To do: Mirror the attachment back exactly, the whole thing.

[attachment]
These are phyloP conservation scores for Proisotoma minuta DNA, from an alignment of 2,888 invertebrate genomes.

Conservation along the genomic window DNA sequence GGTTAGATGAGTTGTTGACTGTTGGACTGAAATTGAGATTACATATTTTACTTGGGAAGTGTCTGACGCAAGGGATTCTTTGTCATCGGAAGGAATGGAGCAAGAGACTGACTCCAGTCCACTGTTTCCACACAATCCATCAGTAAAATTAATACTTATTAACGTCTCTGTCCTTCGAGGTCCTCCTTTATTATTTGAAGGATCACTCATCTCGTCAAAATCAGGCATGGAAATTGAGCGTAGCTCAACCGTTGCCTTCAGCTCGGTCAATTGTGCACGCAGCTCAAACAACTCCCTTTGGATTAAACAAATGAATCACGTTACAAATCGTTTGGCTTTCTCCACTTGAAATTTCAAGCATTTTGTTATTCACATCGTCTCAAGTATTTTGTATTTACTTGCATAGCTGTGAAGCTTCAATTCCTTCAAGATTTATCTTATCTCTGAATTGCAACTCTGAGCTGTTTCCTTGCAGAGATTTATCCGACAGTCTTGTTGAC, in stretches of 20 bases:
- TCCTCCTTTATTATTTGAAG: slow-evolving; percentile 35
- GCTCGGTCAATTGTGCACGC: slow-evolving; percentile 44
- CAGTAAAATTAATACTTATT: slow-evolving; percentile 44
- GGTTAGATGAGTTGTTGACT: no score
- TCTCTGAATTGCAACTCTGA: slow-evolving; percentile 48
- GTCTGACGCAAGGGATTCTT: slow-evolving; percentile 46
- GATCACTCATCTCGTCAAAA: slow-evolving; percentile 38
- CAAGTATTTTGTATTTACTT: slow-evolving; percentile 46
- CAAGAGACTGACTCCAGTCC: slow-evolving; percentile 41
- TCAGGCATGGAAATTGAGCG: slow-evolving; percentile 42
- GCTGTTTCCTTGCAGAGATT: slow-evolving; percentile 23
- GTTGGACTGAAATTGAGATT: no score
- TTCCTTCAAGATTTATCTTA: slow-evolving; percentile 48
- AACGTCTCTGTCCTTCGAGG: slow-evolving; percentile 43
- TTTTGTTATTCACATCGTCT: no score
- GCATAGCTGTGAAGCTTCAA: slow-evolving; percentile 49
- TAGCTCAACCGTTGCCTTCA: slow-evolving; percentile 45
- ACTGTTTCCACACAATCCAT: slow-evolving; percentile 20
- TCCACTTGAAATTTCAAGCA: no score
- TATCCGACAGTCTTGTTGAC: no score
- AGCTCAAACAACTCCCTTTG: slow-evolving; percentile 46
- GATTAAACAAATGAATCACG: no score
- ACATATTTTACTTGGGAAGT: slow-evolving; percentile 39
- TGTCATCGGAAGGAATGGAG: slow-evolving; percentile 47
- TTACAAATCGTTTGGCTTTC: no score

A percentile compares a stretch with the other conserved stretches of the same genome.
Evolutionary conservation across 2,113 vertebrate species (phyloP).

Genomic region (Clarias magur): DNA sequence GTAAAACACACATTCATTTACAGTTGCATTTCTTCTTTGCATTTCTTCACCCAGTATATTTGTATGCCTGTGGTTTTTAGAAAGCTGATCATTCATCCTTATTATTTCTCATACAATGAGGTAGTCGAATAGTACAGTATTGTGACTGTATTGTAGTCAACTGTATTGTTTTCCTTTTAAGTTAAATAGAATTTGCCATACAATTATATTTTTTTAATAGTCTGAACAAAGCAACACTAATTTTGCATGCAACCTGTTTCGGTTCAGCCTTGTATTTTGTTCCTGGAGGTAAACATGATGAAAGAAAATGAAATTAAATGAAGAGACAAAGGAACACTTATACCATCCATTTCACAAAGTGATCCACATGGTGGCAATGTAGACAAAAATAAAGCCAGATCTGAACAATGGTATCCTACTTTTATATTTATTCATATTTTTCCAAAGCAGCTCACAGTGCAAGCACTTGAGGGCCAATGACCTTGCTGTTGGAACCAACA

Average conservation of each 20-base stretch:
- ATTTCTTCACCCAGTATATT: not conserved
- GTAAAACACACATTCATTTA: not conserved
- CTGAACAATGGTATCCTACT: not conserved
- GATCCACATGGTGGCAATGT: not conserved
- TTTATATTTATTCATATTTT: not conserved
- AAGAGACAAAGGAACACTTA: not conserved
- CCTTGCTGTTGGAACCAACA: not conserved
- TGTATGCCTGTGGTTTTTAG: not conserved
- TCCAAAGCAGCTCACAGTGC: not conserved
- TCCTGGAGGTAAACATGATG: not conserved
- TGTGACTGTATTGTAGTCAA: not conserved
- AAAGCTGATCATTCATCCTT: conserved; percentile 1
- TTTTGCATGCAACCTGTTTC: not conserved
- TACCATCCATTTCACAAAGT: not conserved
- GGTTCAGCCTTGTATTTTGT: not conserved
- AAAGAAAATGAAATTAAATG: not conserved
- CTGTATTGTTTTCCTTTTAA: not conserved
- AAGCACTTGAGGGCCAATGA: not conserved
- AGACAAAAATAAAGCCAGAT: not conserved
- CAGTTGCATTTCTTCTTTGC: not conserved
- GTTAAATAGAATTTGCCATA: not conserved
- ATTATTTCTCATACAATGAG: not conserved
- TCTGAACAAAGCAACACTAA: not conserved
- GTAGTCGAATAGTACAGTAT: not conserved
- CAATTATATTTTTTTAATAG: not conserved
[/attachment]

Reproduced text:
These are phyloP conservation scores for Proisotoma minuta DNA, from an alignment of 2,888 invertebrate genomes.

Conservation along the genomic window DNA sequence GGTTAGATGAGTTGTTGACTGTTGGACTGAAATTGAGATTACATATTTTACTTGGGAAGTGTCTGACGCAAGGGATTCTTTGTCATCGGAAGGAATGGAGCAAGAGACTGACTCCAGTCCACTGTTTCCACACAATCCATCAGTAAAATTAATACTTATTAACGTCTCTGTCCTTCGAGGTCCTCCTTTATTATTTGAAGGATCACTCATCTCGTCAAAATCAGGCATGGAAATTGAGCGTAGCTCAACCGTTGCCTTCAGCTCGGTCAATTGTGCACGCAGCTCAAACAACTCCCTTTGGATTAAACAAATGAATCACGTTACAAATCGTTTGGCTTTCTCCACTTGAAATTTCAAGCATTTTGTTATTCACATCGTCTCAAGTATTTTGTATTTACTTGCATAGCTGTGAAGCTTCAATTCCTTCAAGATTTATCTTATCTCTGAATTGCAACTCTGAGCTGTTTCCTTGCAGAGATTTATCCGACAGTCTTGTTGAC, in stretches of 20 bases:
- TCCTCCTTTATTATTTGAAG: slow-evolving; percentile 35
- GCTCGGTCAATTGTGCACGC: slow-evolving; percentile 44
- CAGTAAAATTAATACTTATT: slow-evolving; percentile 44
- GGTTAGATGAGTTGTTGACT: no score
- TCTCTGAATTGCAACTCTGA: slow-evolving; percentile 48
- GTCTGACGCAAGGGATTCTT: slow-evolving; percentile 46
- GATCACTCATCTCGTCAAAA: slow-evolving; percentile 38
- CAAGTATTTTGTATTTACTT: slow-evolving; percentile 46
- CAAGAGACTGACTCCAGTCC: slow-evolving; percentile 41
- TCAGGCATGGAAATTGAGCG: slow-evolving; percentile 42
- GCTGTTTCCTTGCAGAGATT: slow-evolving; percentile 23
- GTTGGACTGAAATTGAGATT: no score
- TTCCTTCAAGATTTATCTTA: slow-evolving; percentile 48
- AACGTCTCTGTCCTTCGAGG: slow-evolving; percentile 43
- TTTTGTTATTCACATCGTCT: no score
- GCATAGCTGTGAAGCTTCAA: slow-evolving; percentile 49
- TAGCTCAACCGTTGCCTTCA: slow-evolving; percentile 45
- ACTGTTTCCACACAATCCAT: slow-evolving; percentile 20
- TCCACTTGAAATTTCAAGCA: no score
- TATCCGACAGTCTTGTTGAC: no score
- AGCTCAAACAACTCCCTTTG: slow-evolving; percentile 46
- GATTAAACAAATGAATCACG: no score
- ACATATTTTACTTGGGAAGT: slow-evolving; percentile 39
- TGTCATCGGAAGGAATGGAG: slow-evolving; percentile 47
- TTACAAATCGTTTGGCTTTC: no score

A percentile compares a stretch with the other conserved stretches of the same genome.
Evolutionary conservation across 2,113 vertebrate species (phyloP).

Genomic region (Clarias magur): DNA sequence GTAAAACACACATTCATTTACAGTTGCATTTCTTCTTTGCATTTCTTCACCCAGTATATTTGTATGCCTGTGGTTTTTAGAAAGCTGATCATTCATCCTTATTATTTCTCATACAATGAGGTAGTCGAATAGTACAGTATTGTGACTGTATTGTAGTCAACTGTATTGTTTTCCTTTTAAGTTAAATAGAATTTGCCATACAATTATATTTTTTTAATAGTCTGAACAAAGCAACACTAATTTTGCATGCAACCTGTTTCGGTTCAGCCTTGTATTTTGTTCCTGGAGGTAAACATGATGAAAGAAAATGAAATTAAATGAAGAGACAAAGGAACACTTATACCATCCATTTCACAAAGTGATCCACATGGTGGCAATGTAGACAAAAATAAAGCCAGATCTGAACAATGGTATCCTACTTTTATATTTATTCATATTTTTCCAAAGCAGCTCACAGTGCAAGCACTTGAGGGCCAATGACCTTGCTGTTGGAACCAACA

Average conservation of each 20-base stretch:
- ATTTCTTCACCCAGTATATT: not conserved
- GTAAAACACACATTCATTTA: not conserved
- CTGAACAATGGTATCCTACT: not conserved
- GATCCACATGGTGGCAATGT: not conserved
- TTTATATTTATTCATATTTT: not conserved
- AAGAGACAAAGGAACACTTA: not conserved
- CCTTGCTGTTGGAACCAACA: not conserved
- TGTATGCCTGTGGTTTTTAG: not conserved
- TCCAAAGCAGCTCACAGTGC: not conserved
- TCCTGGAGGTAAACATGATG: not conserved
- TGTGACTGTATTGTAGTCAA: not conserved
- AAAGCTGATCATTCATCCTT: conserved; percentile 1
- TTTTGCATGCAACCTGTTTC: not conserved
- TACCATCCATTTCACAAAGT: not conserved
- GGTTCAGCCTTGTATTTTGT: not conserved
- AAAGAAAATGAAATTAAATG: not conserved
- CTGTATTGTTTTCCTTTTAA: not conserved
- AAGCACTTGAGGGCCAATGA: not conserved
- AGACAAAAATAAAGCCAGAT: not conserved
- CAGTTGCATTTCTTCTTTGC: not conserved
- GTTAAATAGAATTTGCCATA: not conserved
- ATTATTTCTCATACAATGAG: not conserved
- TCTGAACAAAGCAACACTAA: not conserved
- GTAGTCGAATAGTACAGTAT: not conserved
- CAATTATATTTTTTTAATAG: not conserved